can not hallow -- this ground. The brave men, living and dead, who struggled
here, have consecrated it, far above our poor power to add or detract. The
world will little note, nor long remember what we say here, but it can never
forget what they did here. It is for us the living, rather, to be dedicated
here to the unfinished work which they who fought here have thus far so
nobly advanced. It is rather for us to be here dedicated to the great task
remaining before us -- that from these honored dead we take increased
devotion to that cause for which they gave the last full measure of
devotion -- that we here highly resolve that these dead shall not have died
in vain -- that this nation, under God, shall have a new birth of freedom --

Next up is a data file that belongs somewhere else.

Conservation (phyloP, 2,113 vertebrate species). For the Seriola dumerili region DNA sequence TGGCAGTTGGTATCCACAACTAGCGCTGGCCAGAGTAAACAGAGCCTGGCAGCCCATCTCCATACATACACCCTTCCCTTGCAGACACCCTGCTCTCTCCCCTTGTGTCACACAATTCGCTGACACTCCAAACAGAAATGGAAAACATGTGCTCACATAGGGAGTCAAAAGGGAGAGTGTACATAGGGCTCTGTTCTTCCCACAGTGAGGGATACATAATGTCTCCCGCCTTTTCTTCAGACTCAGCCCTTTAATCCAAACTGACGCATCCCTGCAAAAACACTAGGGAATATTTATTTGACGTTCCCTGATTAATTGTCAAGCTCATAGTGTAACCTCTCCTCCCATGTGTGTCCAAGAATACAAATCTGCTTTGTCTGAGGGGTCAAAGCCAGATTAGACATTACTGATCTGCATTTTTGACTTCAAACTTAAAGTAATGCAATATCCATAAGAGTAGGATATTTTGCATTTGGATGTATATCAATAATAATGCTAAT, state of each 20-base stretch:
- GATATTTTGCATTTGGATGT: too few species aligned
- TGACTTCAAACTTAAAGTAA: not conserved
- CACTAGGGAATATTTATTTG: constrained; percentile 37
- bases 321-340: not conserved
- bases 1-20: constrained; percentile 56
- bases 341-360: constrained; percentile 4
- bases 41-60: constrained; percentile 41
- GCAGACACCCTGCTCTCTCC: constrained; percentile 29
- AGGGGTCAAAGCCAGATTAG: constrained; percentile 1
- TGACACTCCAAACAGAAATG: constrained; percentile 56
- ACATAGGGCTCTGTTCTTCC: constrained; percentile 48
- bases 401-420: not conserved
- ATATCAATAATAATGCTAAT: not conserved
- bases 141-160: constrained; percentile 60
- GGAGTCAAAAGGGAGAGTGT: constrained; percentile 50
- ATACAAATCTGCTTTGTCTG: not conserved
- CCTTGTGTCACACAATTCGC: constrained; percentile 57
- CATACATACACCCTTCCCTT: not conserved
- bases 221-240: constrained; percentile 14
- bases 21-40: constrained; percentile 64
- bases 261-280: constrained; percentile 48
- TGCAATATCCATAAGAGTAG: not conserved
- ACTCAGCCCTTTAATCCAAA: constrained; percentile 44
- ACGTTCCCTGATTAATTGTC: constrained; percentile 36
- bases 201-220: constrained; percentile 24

and that government of the people, by the people, for the people, shall not
perish from the earth.
""".split('\n')

import textwrap

# wrap text at 50 characters
for line in gettysburgAddress:
print "\n".join( textwrap.wrap(line,50) )
print

# create two columns of text
wrappedLines = sum([ textwrap.wrap(line,35) + ['']
for line in gettysburgAddress ],[])[:-1]
numLines = len(wrappedLines)
halfway = numLines/2
twoCol = [ "%-38s%s" % pair for pair in
zip(wrappedLines[:halfway],wrappedLines[halfway:]) ]
print "\n".join(twoCol)

Dec 26 '06 #3

P: n/a
On 26 Dec 2006 04:14:27 -0800, Leon <pe******@gmail.comwrote:
I'm creating a python script that can take a string and print it to the
screen as a simple multi-columned block of mono-spaced, unhyphenated
text based on a specified character width and line hight for a column.
Hi, Leon,
For putting the columns together zip is your friend. Let me lay out an example:

# get your text and strip the newlines:
testdata = file('something').read().replace('\n','')
# set some parameters (these are arbitrary, pick what you need)::
colwidth = 35
colheight = 20
numcol = 2
rowperpage = colheight * numcol